let the sun shine in…

Posted on Wednesday 24 April 2013

After a long darkness, it seems like we’re getting a few things going the right way lately – successful lawsuits against Pharma’s improprieties, the AllTrials campaign, a growing awareness about the DSM-5 misadventures, more and more encouraging chatter, etc. Here’s some that really feels good – the results from this year’s American Medical Student Association [AMSA] scorecard. For the last 6 years, the organization has been scoring all 158 American Medical Schools based of their policies concerning Conflicts of Interest and their relationships with Industry:

The American Medical Student Association released its 2013 PharmFree Scorecard this month, continuing to pressure and encourage medical schools to improve their policies on conflicts of interest and interactions with industry. These policies have impacts on students’ medical education, the future of the medical profession and the care physicians provide. As patients we should be able to trust that decisions about our care are based on science and our best interests, not the marketing strategies of the pharmaceutical industry…

Highlights of the 2013 AMSA Scorecard:

  • 93 schools [59 percent] now have model polices prohibiting all gifts and on-site meals, up from 19 [12 percent].
  • 79 schools [50 percent] have a curriculum on conflicts of interest, up from 12 [8 percent] in 2008.
  • Schools with model policies on speaking arrangements have grown tremendously; 44 [28 percent] schools ban or severely restrict participation in speaker bureaus compared to 31 [20 percent] in 2011-2 and only 4 [2.5 percent] in 2008.
  • Only 41 schools [26 percent] have a model policy in terms of disclosure, requiring personnel to disclose past and present financial ties with industry [e.g., consulting and speaking agreements, research grants] on a publicly-available website and disclosing these relationships to patients.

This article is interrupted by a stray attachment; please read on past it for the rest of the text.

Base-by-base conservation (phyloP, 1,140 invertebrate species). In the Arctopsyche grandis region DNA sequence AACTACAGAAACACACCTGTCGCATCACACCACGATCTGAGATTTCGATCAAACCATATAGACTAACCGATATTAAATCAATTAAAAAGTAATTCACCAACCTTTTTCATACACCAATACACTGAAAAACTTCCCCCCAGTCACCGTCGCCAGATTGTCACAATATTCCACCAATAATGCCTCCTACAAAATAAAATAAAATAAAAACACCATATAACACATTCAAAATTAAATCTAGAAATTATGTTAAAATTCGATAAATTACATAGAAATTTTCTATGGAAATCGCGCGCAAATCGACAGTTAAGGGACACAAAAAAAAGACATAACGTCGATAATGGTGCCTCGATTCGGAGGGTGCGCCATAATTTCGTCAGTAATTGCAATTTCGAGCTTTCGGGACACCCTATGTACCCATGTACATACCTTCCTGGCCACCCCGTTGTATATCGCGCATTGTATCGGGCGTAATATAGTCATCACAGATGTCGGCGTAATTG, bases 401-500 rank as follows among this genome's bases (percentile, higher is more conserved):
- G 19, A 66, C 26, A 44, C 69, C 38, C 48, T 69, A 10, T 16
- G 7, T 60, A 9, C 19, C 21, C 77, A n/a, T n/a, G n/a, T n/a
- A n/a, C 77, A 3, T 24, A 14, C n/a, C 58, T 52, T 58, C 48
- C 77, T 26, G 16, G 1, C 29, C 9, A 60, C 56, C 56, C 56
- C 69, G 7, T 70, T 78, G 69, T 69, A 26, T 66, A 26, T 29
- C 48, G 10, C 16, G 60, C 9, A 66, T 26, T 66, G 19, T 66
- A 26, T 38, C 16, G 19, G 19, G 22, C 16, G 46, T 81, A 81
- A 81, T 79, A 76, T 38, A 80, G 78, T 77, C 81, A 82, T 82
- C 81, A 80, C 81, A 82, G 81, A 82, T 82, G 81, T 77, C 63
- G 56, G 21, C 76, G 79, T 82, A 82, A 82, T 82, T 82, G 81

• Policies restricting industry support for Continuing Medical Education are now in place in only 28 schools [18 percent], but this is nearly double the number of schools in 2010.
  • Access by pharmaceutical sales representatives remains a major challenge, with only four schools [2.5 percent] prohibiting sales reps from meeting with faculty and trainees regardless of location, or prohibiting sales reps from marketing their products.
… The 2013 AMSA PharmFree Scorecard, the NPA National Grand Rounds and the Community Catalyst Policy Manual are made possible by a grant from the state Attorney General Consumer and Prescriber Education Grant Program, which is funded by the multi-state settlement of consumer fraud claims regarding the marketing of the prescription drug Neurontin. Partners in the PACME project are AMSA, Community Catalyst, the National Physician’s Alliance, and the Pew Charitable Trusts.
Any way you look at it, this is a remarkable achievement made all the more impressive by the fact that the changes reflect those made by Medical Students with a very simple intervention – a published survey. It portends an enlightened future generation of doctors and once again reinforces the ending line from Ben Goldacre’s TED Talk, "Sunlight is the best disinfectant.
    April 24, 2013 | 11:07 PM

    This is encouraging news.

    A few years back the talk was about free pens and coffee mugs…
    I hope we continue to see a focus on consulting, speaking and research grants – the areas where the big bucks are.


    April 26, 2013 | 3:07 PM

    The damage is already — the faculty is indoctrinated by filet mignon of years past. It will take a die-off for the sludge to be cleaned out.

    April 26, 2013 | 4:20 PM

    I’m thinking that exactly ONE researcher being held criminally liable for the damages that a drug does to patients would be sufficient to bring the whole machine to a screaming halt.

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